This type of framing isn’t unique to Republicans; it’s nearly impossible to walk around New York right now without seeing signs blaring “NY TOUGH.” The slogan is the center of a coronavirus propaganda campaign by Gov. Andrew Cuomo, a Democrat, in which the governor also unveiled a foam coronavirus mountain at a news briefing and a “New York Tough” poster with images of things New Yorkers have supposedly overcome, like the “Boyfriend Cliff” and the “Winds of Fear.” As Cuomo put it at the time, “I love poster art.”

This kind of rhetoric serves to shift blame for the pandemic’s fallout toward individual citizens and away from any sense of collective responsibility led by policy. What we needed this year was for our leaders to implement planned lockdowns, pass relief packages, and fund widespread testing and tracing so that no one had to be tough or strong to survive the pandemic. What we got, instead, was a city overwhelmed by the coronavirus, soon followed by a country that experienced the same. If politicians had embraced fear of covid-19 in a constructive way from the beginning, they may have responded more appropriately to the threat.

It’s clear that Trump is frantic to not appear weak. (That’s a lifelong fixation for a man who apparently called dead soldiers “losers” and “suckers” but never experienced anything like war, which might have taught him that soldiers know that fear is nothing to be ashamed of.) While infectious and in treatment for covid-19, Trump rode around in a hermetically sealed car, waving to his fans, and staged a photo op from the hospital where he signed blank pieces of paper with a marker. Within days of returning to the White House, he was back in the Oval Office, reportedly despite pleas from his staff to stay in isolation in the residence; still endangering the people around him, from his security detail to the White House’s career employees.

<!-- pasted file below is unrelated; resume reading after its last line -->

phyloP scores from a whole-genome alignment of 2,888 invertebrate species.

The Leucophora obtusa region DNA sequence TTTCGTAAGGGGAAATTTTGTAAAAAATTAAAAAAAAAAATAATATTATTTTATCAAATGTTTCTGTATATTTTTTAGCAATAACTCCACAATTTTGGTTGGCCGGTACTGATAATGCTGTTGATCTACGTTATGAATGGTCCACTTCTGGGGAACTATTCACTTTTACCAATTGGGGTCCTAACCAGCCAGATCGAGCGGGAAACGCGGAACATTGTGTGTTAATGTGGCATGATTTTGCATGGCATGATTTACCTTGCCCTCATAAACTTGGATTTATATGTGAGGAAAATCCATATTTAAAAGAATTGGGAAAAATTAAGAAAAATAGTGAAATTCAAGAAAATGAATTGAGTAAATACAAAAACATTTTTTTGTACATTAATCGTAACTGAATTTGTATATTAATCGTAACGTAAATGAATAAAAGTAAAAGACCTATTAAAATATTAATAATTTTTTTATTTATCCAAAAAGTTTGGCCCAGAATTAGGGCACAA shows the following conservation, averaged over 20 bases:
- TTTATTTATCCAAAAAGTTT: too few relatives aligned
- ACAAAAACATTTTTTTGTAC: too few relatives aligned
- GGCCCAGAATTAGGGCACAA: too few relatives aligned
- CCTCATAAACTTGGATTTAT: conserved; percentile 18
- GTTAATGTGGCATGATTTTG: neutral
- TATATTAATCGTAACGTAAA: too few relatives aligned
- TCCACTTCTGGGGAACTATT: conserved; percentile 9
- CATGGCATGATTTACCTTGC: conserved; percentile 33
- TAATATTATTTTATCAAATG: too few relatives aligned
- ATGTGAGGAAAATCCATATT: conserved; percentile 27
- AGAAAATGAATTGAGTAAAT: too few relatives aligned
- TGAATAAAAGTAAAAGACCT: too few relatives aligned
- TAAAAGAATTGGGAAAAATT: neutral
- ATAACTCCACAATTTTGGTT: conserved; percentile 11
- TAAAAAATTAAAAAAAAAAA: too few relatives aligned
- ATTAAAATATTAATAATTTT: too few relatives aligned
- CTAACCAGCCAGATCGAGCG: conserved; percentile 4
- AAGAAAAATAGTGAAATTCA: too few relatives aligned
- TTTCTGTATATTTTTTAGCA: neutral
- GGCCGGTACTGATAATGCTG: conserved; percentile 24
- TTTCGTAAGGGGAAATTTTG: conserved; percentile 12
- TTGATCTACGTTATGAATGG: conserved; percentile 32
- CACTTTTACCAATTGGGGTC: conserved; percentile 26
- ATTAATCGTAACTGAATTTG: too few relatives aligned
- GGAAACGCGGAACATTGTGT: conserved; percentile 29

Contrast that with how another country handled the idea that masks were unmanly. In Taiwan, some young boys initially refused to wear masks distributed by the government because some of them were pink. In response, during a news conference, all the male officials from Taiwan’s Central Epidemic Command Center wore pink masks, emphasizing the message that “It’s fine for a man to wear pink!” and that “Pink is for everyone.” Meanwhile, in the past few days, more people in Trump’s orbit have tested positive for the coronavirus than in the entirety of Taiwan.

There is nothing wrong with being afraid in a country where people are facing enormous bills for covid-19 treatment because they lack health insurance, or where they are being evicted from their homes during a pandemic because they can’t afford rent. It’s natural to be afraid when your elected representatives have allowed hundreds of thousands of people to die and still have no plan for preventing the deaths of thousands and thousands more. If the coronavirus dominates our lives, it’s not because we’ve been too afraid of it. It’s because our politicians made it so.

Clio Chang is a freelance writer based in Brooklyn. She covers politics, culture and more.